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Hiv prevention and care in serbia where are we after 12 years of gfatm funding - katarina mitić

  1. HIV Prevention and Care in Serbia – WHERE ARE WE after 12 years of GFATM funding Katarina Mitic Maja Aleksic Ramadan MoH of Serbia
  2. HIV Prevention projects implemented by the MoH of Serbia GFATM Approved two five-year projects for Serbia to the Ministry of Health as a Principal Recipient: • Round 6 project in the amount of 9,186,190 EUR (implemented from 1 June 2007 to 31 May 2012). • Round 8 project in the amount of 5,783,639 EUR (implemented from 1 July 2009 to 30 September 2014),  Total value of grants is 14,968,929 EUR
  3. Goal: To stop the spread of HIV infection among particularly vulnerable groups and to provide care, support and treatment to people living with HIV Specific objectives: 1. Providing universal access to prevention, care, support and treatment of especially vulnerable groups 2. Enhancing the quality of care , treatment and support for people living with HIV 3. Creating environment that provides support to HIV prevention efforts 4. Strengthening the capacity of health systems to develop effective , affordable and sustainable services for people living with HIV Implementers: • MoH/Project Implementation Unit • Non-governmental organizations • Health authorities : o Clinics for Infectious Diseases o Psychiatric clinics/ centers for substitution therapy o Institutes for Public Health • Ministry of Justice/Penitentiary institutions • Ministry of Labour and Social Policy/Institutions for children and youth deprived of parental care the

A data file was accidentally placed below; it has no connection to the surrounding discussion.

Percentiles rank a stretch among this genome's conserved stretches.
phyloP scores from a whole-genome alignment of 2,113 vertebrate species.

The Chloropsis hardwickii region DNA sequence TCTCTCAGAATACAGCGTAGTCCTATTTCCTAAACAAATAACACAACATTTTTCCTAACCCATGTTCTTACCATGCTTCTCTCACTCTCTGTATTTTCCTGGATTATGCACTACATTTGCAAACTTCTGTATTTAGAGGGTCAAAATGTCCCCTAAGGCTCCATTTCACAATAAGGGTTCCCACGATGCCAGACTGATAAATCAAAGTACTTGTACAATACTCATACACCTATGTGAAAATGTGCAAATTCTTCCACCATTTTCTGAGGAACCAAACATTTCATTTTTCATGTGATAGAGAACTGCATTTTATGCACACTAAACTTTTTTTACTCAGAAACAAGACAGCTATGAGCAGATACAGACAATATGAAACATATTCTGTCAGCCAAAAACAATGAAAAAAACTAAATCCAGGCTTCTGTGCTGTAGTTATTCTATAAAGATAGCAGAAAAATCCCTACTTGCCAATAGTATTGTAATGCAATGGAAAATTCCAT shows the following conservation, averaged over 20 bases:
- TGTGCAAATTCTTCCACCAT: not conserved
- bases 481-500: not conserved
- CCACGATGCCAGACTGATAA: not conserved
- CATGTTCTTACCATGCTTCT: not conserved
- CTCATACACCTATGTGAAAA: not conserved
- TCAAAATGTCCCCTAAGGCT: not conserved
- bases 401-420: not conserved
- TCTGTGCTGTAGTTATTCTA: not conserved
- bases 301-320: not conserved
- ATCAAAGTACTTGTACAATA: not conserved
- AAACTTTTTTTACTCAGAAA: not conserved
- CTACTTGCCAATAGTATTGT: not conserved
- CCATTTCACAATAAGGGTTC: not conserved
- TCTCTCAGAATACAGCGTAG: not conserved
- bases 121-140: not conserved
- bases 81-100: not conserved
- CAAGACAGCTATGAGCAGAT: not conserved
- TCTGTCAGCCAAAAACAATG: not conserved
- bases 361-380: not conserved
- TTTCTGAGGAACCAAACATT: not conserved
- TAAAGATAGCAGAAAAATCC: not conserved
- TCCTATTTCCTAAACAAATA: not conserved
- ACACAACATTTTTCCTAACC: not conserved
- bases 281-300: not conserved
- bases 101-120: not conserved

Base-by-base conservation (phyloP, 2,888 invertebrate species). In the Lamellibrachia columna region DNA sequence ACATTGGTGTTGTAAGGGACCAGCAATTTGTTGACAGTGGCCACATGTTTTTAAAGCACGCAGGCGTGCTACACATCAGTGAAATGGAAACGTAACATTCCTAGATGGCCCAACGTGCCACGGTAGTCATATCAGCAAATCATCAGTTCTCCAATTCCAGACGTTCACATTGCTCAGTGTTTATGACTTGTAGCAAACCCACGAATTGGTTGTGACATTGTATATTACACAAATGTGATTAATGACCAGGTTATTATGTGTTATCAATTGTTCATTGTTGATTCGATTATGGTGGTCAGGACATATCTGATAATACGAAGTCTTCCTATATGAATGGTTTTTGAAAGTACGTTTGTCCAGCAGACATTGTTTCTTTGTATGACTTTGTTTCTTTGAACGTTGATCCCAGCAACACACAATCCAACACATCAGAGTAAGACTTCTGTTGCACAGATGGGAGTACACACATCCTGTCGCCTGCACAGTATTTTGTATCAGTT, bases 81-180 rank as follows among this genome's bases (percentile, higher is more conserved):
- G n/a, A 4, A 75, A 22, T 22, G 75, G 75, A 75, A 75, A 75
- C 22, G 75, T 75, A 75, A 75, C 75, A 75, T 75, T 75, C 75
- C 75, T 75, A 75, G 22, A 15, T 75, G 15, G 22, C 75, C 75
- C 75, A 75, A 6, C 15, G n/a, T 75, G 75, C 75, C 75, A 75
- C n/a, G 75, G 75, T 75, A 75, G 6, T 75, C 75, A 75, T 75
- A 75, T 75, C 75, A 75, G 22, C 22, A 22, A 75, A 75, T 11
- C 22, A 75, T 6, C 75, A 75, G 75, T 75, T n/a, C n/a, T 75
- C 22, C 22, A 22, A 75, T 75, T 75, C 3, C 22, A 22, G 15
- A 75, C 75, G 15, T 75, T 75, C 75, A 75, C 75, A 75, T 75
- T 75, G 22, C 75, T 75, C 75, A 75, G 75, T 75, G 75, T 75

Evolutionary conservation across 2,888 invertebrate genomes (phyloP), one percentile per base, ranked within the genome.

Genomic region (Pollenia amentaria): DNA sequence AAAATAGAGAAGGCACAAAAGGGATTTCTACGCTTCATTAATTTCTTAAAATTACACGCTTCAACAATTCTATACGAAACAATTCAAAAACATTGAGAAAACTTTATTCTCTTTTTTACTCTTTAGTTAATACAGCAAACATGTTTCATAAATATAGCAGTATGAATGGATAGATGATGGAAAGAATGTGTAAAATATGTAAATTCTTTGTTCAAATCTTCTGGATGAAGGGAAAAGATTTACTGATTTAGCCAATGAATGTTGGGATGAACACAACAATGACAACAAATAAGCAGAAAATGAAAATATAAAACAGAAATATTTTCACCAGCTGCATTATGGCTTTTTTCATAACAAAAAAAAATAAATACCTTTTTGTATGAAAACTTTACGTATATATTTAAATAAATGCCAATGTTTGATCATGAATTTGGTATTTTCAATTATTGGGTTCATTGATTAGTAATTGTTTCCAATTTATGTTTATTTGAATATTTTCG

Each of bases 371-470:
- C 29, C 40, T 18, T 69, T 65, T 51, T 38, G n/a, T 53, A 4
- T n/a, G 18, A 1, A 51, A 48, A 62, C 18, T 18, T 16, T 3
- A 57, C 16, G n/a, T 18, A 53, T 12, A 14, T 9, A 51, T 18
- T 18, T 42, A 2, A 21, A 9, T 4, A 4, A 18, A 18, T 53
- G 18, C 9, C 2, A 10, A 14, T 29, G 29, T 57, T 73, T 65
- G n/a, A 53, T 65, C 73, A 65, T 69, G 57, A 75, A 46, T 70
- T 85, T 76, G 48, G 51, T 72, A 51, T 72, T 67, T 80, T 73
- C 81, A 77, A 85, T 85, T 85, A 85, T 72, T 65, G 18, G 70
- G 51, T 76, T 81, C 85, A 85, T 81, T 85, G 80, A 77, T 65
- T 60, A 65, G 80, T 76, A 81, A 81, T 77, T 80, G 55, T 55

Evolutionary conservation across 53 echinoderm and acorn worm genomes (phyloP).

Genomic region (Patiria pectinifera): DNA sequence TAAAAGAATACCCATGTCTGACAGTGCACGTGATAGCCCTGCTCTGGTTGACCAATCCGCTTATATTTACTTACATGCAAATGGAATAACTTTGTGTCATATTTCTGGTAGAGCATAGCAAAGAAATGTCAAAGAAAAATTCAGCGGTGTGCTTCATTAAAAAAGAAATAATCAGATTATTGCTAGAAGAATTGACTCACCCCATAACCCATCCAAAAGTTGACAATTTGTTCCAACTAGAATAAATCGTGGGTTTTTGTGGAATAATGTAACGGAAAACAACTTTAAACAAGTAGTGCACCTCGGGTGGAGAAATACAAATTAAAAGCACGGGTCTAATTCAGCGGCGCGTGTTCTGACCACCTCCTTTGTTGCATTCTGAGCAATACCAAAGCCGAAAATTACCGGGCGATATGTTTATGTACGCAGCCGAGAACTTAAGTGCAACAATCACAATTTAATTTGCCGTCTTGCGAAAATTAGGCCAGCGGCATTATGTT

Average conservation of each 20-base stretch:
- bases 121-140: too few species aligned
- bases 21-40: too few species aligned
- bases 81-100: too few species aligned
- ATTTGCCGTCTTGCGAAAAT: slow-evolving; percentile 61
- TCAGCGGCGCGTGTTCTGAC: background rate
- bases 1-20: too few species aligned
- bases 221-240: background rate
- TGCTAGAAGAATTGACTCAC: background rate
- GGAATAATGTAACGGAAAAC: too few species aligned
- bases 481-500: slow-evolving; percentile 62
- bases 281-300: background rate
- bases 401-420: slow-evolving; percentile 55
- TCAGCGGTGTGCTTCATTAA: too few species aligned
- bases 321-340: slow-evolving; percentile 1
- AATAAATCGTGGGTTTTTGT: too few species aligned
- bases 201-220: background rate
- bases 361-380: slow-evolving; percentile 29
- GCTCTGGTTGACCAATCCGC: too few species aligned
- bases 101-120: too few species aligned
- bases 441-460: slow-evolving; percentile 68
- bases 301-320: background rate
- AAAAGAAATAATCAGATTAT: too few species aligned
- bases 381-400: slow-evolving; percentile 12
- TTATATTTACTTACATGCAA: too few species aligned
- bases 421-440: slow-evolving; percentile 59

4. Activities  Field activities in the community in order to change behavior among IDUs , SWs, MSM, prisoners, young Roma, children and youth in institutions of social care  Counseling and testing for HIV  Condom distribution Monitoring Performance of ARV therapy Care and support to chronically ill  Strengthening civil society in response to HIV infection  Reducing stigma and discrimination associated with HIV at all levels  Strengthening the national system for monitoring and surveillance of HIV infection and targeted research
  5. The project focused on the following vulnerable groups : • Injecting drug users ( IDUs ) • Sex worker ( SWs) • Men who have sex with men ( MSM ) • Young Roma and other marginalized youth • Prisoners • Children and youth placed in social welfare institutions (juvenile delinquents, children in foster families) , and • People living with HIV ( PLHIV )
  6. Where do we work?  More than 40 towns in Serbia  More than 60 institutions and organizations  More than 70 projects
  7. Harm Reduction - NSPs The exchange of sterile injecting equipment 4 Regional centers / NGOs (Belgrade, Novi Sad , Kragujevac, Nis) Since June 2007, a total of 3,887 new clients reached Training on HIV prevention for NGO activists ( peer educators , outreach workers ) , police officers working in health and social care Expansion of the program and the formation of so-called . mobile field teams working with IDUs Fieldwork : exchange of sterile equipment , distribution of condoms and IEC materials, education on HIV / AIDS, referral to VCT and treatment of sexually transmitted infections Strengthening the capacity and functional connectivity of all relevant actors in the NGO sector and institutions of the system
  8. Needle Syringe Programs Achievement  367,000 sets of sterile injecting equipment and 14,000 boxes for disposal of used accessories distributed  Acquired 4 field vehicles (medical mobile units)  Educated NGO activists for field work and VCT , established cooperation between the IPHs and NGOs  Health care and social workers , police officers and pharmacists, sensitized to work with IDUs  IEC materials (developed in accordance with IDUs’ particular needs), and condoms distributed Challenges  Insufficient knowledge and lack of understanding of the general population for the program  Difficulties in promotion/ extension of programs, and attracting of beneficiaries/IDUs  Treatment of injecting drug related problems  Reducing stigma and discrimination  The problem of contamination in the local community  Implementation of programs in the penitentiary institutions  Problems in cooperation between institutions and NGOs/ private sector